General Advocacy Tips for PTA Locals But Useful for All
Begin by taking action with your local PTA.
Is a parent really upset about a problem? Create a new PTA Committee and make him/her the chair. You need their energy and focus. Come up with a slogan. Urge parents to join the committee and build an email list and/or Facebook group. Constant communication is the key to getting people galvanized and organized.
Meet with your principal to get his/her buy-in to the problem.
It is very helpful if your principal agrees there is a problem, even if it is not “politically” possible for him or her to speak publicly on the issue. Their tacit support makes the fight exponentially easier.
Approach your Area Education Advisory Council.
Attend your area’s next meeting, bring a group and speak, or call the chair. Ask them to speak about your issue at the next Board of Education meeting during their Stakeholder time. To find meeting schedule, visit: www.bcps.org/community/edu_advisory_council/meetings.html
Take it up the BCPS Chain of Command.
Assistant Superintendent – Call the Asst. Superintendent who oversees your school and ask for an appointment to discuss your concerns.
There is strength in numbers, so take a small group with you. Be prepared. Ask questions. Don't be afraid to demand change. Always be respectful and professional, but remember - you are the taxpayer, so you have a stake in the school system. To find administrators, visit: www.bcps.org/system/org_charts/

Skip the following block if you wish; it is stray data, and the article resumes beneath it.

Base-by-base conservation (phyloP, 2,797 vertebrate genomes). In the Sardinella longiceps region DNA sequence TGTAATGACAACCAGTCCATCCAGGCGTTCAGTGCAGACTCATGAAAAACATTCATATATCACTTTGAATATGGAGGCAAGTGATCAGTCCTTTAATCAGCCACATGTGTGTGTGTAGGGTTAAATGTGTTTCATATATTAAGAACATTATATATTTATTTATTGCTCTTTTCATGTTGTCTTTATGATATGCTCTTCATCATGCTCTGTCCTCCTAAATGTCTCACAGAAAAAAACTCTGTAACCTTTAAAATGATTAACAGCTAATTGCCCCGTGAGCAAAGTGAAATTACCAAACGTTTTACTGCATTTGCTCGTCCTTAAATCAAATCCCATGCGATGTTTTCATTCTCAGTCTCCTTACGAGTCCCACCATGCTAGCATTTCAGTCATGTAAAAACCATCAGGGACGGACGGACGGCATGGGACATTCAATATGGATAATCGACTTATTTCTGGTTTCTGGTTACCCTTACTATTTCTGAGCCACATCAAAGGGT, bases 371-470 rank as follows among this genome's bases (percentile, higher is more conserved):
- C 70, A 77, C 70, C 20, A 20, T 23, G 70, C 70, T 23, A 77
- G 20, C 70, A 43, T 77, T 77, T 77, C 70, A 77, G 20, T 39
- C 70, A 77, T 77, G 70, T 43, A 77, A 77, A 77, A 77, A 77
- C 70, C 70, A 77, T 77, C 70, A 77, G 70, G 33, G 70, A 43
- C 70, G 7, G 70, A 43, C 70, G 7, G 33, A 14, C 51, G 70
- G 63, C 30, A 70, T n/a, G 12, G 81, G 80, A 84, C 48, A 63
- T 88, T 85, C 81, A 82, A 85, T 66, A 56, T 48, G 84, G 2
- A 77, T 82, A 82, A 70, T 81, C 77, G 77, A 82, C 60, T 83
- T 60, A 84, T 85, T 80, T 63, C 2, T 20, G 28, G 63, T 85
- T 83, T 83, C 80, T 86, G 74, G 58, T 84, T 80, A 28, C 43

Board of Education - Take a group to a BOE meeting to support a few members who will speak.
The BOE meets twice a month (www.bcps.org/board/next_year_schedule.html). Come 30 minutes prior to the public portion of the meeting to sign up to speak. Ten speaker names are drawn before the meeting begins. Bring at least 5 copies of your typed remarks to hand to the press. Have all group members wear the same color and bring signs.
Build a coalition!
Are other schools also dealing with this problem? Join forces! Contact your neighborhood associations to make them aware so they can advocate, too. Everyone wants the best for their neighborhood schools!
Contact your County Council member, State Delegates, and State Senator.
They are happy to meet with constituents and help solve problems. They represent you and care about the well-being of your school. Bring a small group with you, come armed with facts, and ask for their support. They can advocate on behalf of your school with decision-makers who have the power to fix the problem.
Who are my representatives in Annapolis?
Who are my County representatives?
Bringing a large group to a County Council meeting will make the whole county aware of the problem. Contact your council member first if you plan to attend a meeting, so they are aware that you plan to speak. Arrive early to sign up to speak. County Council meeting schedule available at: www.baltimorecountymd.gov/countycouncil/schedule.html